Heather Linebaugh knows something few people do: What it’s really like to carry out a drone strike that results in extraordinary destruction and death. She shares that story in The Guardian, wishing that legislators who speak so casually about the program could understand the psychological impact it has.
I knew the names of some of the young soldiers I saw bleed to death on the side of a road. I watched dozens of military-aged males die in Afghanistan, in empty fields, along riversides, and some right outside the compound where their family was waiting for them to return home from the mosque.
The US and British militaries insist that this is an expert program, but it’s curious that they feel the need to deliver faulty information, few or no statistics about civilian deaths and twisted technology reports on the capabilities of our UAVs. These specific incidents are not isolated, and the civilian casualty rate has not changed, despite what our defense representatives might like to tell us.
What the public needs to understand is that the video provided by a drone is not usually clear enough to detect someone carrying a weapon, even on a crystal-clear day with limited cloud and perfect light. This makes it incredibly difficult for the best analysts to identify if someone has weapons for sure. One example comes to mind: “The feed is so pixelated, what if it’s a shovel, and not a weapon?” I felt this confusion constantly, as did my fellow UAV analysts. We always wonder if we killed the right people, if we endangered the wrong people, if we destroyed an innocent civilian’s life all because of a bad image or angle.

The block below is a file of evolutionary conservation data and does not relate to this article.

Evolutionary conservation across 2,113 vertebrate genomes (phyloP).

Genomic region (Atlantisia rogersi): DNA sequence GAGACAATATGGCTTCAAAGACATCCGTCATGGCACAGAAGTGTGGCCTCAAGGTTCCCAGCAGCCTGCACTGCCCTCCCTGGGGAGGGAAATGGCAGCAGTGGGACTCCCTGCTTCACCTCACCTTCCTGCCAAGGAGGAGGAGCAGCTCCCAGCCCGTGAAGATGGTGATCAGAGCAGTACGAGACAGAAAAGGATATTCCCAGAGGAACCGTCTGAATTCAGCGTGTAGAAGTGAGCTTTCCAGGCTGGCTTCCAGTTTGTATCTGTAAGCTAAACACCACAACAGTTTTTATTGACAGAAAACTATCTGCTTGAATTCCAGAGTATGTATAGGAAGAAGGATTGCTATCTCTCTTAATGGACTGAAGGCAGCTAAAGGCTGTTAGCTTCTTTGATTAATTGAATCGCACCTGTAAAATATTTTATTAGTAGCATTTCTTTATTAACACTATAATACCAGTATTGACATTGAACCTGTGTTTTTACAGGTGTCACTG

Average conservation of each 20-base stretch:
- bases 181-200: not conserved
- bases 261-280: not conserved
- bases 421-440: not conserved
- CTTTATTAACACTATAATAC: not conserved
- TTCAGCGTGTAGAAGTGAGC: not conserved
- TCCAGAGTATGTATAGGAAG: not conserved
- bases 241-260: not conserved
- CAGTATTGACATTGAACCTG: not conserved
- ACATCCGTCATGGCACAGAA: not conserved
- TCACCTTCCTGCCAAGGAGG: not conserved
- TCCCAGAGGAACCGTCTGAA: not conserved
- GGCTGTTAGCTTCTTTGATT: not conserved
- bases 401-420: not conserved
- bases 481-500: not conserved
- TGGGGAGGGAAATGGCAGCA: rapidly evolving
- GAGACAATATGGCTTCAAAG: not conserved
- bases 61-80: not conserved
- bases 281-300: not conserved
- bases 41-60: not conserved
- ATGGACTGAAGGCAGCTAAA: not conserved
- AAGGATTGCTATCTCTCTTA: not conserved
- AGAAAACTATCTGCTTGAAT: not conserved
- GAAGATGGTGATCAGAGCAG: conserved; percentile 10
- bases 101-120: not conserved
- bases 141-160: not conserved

It’s also important for the public to grasp that there are human beings operating and analysing intelligence these UAVs. I know because I was one of them, and nothing can prepare you for an almost daily routine of flying combat aerial surveillance missions over a war zone. UAV proponents claim that troops who do this kind of work are not affected by observing this combat because they are never directly in danger physically…
Recently, the Guardian ran a commentary by Britain’s secretary of state for defence, Philip Hammond. I wish I could talk to him about the two friends and colleagues I lost, within a year of leaving the military, to suicide. I am sure he has not been notified of that little bit of the secret UAV program, or he would surely take a closer look at the full scope of the program before defending it again.
This is little different from the experiences of soldiers on the ground, especially those who are in close combat operations. Many of them never recover from the experience.